Electronic Signatures and Waivers of Documentation of Consent


Please note HIPAA-protected data, FERPA-protected data, and FDA-regulated research have stricter policies for electronic signatures than standard research regulations. The information below does not apply to HIPAA-protected data, FERPA-protected data, and FDA-regulated research unless specifically noted.

An electronic signature can be used as legally effective documentation of consent. To be legally effective, the electronic signature needs to be attributable to a verified identity. (Note: This only applies to studies conducted in the United States. If you are conducting research outside of the United States and want to document consent using electronic signatures, you will need to become familiar with the foreign country’s laws regarding what constitute a legal signature.)

One of the justifications (45 CFR 46.117(c)(1)) for approving a Waiver of Documentation of Consent is if the individual’s signature/name on the consent document is the only record linking the participant to the research and the principal risk would be the potential hard resulting from a breach of confidentiality. Based on this justification, it is OPRS’ opinion that documentation of consent requires confirmation of the participant’s name and agreement to participate.

The IRB application should explain the electronic signature process and provide full details on how the researcher will verify the identity or be confident in the identity of the individual agreeing to participate. The IRB and OPRS will consider the study procedures and risks of the research as part of the determination if the plan constitutes effective documentation of consent.

Examples of how this could be accomplished include:

  • Having the potential study participant write their signature on a digital screen when in the presence of a member of the study team (either physically present or remote via a video conferencing platform).
  • Typing of name to indicate electronic signature when the potential study participant is signed into a password protected system. (e.g. DocuSign, RedCap, AdobeSign)
  • Sending an email to a school email address or text message to a phone number given by the potential participant with a link to access the electronic consent included in the message.
  • Using a system/authentication process that records the name and time an individual performs certain actions. For example, if the consent document is behind UIUC authentication, and the program you are using documents the name and date/time an individual presses “Agree”, this may be sufficient documentation depending on the risks of the study.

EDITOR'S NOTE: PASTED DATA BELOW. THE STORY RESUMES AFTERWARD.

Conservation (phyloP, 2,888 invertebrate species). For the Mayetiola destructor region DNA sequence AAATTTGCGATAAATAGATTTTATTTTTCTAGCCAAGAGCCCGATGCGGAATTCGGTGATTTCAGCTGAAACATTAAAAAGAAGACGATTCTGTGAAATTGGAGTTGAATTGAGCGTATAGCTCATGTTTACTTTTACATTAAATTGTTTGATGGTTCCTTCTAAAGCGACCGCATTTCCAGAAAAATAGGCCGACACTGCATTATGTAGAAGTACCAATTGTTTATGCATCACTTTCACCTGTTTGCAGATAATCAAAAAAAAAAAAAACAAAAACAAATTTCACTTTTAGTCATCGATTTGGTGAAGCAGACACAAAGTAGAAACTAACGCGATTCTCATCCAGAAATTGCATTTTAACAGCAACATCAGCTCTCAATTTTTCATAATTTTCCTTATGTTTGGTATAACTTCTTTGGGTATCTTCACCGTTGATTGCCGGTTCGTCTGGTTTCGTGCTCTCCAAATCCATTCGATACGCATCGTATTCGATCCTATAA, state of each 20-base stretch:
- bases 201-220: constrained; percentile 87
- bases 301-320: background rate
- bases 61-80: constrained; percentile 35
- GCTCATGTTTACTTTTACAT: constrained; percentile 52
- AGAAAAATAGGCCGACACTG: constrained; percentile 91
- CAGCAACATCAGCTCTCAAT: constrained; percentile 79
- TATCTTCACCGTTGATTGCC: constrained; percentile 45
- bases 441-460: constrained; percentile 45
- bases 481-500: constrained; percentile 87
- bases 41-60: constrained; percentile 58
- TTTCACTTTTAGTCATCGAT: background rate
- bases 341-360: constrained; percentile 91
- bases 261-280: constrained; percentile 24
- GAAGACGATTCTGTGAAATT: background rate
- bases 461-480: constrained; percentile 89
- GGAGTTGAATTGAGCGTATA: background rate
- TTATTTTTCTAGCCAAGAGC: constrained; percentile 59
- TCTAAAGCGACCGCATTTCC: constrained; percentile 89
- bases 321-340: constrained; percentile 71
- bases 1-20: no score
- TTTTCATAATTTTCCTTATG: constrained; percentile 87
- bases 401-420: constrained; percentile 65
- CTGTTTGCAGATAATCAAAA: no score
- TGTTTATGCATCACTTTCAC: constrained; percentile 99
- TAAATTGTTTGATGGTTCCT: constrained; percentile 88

If you are conducting a study that requires you to document consent, you must ensure that participants’ electronic consents can be traced to their verified identities for the electronic signature to be legally effective. The ability to verify identity and show that the signature is attributable to the study participant is important to consider when designing the consent process for the study and choosing the electronic platform/program to use for the consent process. Typing out an email address alone may not be considered adequate to verify identity.

Waiver of Documentation of Consent for Electronic Consent

If you are not able to satisfactorily verify the identity of participants, it may be acceptable to request a Waiver of Documentation of Consent for your electronic consent.

Example of when a waiver of documentation of consent should be requested:

  • Research involves an online survey, no identifiable information is being collected and the only risk to participants would be the potential risk of a breach of confidentiality. The consent cover letter or information sheet is the first page of the survey and the participant selects “Agree” or “Continue” if they want to continue through the survey. The survey platform is not collecting identifiable information about the individual.
  • Interview or focus group research, the participants review the consent cover letter or information sheet and continue through the interview or focus group process. No identifiable information is being collected about the individual.

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